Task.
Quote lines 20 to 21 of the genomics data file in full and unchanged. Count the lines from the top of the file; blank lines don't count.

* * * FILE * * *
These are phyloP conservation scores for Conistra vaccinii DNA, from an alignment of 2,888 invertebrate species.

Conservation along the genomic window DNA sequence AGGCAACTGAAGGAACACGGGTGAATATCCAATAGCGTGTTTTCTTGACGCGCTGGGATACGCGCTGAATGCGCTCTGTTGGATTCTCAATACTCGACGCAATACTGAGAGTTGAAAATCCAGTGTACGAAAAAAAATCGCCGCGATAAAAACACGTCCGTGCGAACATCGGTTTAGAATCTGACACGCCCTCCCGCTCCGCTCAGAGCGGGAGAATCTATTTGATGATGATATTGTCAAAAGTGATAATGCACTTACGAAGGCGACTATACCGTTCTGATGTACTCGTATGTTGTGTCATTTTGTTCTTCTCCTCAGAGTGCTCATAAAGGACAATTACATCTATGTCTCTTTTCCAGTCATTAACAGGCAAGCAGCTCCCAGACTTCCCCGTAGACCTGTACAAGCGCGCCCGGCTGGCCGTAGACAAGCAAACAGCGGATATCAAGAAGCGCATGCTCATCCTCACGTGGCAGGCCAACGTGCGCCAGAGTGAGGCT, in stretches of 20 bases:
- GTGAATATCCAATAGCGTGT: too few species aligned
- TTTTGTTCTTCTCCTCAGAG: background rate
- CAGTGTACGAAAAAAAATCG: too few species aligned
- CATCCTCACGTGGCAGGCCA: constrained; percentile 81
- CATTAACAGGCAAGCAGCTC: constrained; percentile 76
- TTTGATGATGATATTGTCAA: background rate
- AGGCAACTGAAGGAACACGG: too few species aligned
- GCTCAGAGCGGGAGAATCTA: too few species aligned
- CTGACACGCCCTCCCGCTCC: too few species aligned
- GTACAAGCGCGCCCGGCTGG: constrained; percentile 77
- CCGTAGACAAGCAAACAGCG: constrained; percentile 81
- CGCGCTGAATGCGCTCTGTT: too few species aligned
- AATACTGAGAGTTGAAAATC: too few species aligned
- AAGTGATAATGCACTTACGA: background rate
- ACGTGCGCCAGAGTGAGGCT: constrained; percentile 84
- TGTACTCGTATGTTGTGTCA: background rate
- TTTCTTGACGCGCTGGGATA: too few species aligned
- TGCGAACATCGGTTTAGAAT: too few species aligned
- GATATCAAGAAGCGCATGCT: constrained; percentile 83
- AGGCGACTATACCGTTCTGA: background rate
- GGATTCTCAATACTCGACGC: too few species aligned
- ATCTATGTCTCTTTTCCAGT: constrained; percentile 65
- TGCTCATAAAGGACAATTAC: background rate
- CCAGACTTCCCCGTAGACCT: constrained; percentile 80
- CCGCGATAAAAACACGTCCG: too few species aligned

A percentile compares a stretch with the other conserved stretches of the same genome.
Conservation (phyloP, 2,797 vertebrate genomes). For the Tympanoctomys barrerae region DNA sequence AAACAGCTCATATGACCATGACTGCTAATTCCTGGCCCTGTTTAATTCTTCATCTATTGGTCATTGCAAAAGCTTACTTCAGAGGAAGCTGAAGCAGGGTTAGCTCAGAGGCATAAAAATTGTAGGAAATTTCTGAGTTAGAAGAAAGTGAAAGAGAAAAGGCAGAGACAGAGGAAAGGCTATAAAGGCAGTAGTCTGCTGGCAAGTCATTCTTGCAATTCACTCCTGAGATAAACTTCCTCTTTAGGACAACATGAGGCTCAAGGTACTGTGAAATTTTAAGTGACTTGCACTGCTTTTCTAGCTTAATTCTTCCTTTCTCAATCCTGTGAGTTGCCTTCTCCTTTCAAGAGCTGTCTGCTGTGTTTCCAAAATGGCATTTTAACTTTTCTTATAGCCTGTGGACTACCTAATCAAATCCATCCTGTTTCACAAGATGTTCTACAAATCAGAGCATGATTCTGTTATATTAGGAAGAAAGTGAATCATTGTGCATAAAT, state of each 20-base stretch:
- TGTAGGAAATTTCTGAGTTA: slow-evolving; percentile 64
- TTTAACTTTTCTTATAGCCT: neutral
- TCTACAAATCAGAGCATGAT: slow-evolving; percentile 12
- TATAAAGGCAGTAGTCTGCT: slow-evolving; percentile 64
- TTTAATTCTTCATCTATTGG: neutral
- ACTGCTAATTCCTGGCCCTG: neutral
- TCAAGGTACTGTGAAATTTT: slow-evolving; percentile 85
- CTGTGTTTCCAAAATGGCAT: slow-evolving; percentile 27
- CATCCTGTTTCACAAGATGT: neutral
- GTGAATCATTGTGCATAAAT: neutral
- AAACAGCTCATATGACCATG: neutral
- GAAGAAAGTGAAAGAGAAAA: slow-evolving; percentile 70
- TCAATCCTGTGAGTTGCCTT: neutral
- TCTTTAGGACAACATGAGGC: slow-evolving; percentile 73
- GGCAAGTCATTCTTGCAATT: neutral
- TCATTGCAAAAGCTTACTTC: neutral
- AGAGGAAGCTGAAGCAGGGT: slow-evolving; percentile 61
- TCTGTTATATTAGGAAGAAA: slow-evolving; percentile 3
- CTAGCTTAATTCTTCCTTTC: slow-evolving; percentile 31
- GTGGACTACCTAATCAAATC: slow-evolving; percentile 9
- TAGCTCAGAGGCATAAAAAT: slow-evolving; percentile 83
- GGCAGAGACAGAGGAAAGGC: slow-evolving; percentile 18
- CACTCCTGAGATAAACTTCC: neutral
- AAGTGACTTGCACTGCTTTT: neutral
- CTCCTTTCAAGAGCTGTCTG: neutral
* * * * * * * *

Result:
- TGCGAACATCGGTTTAGAAT: too few species aligned
- GATATCAAGAAGCGCATGCT: constrained; percentile 83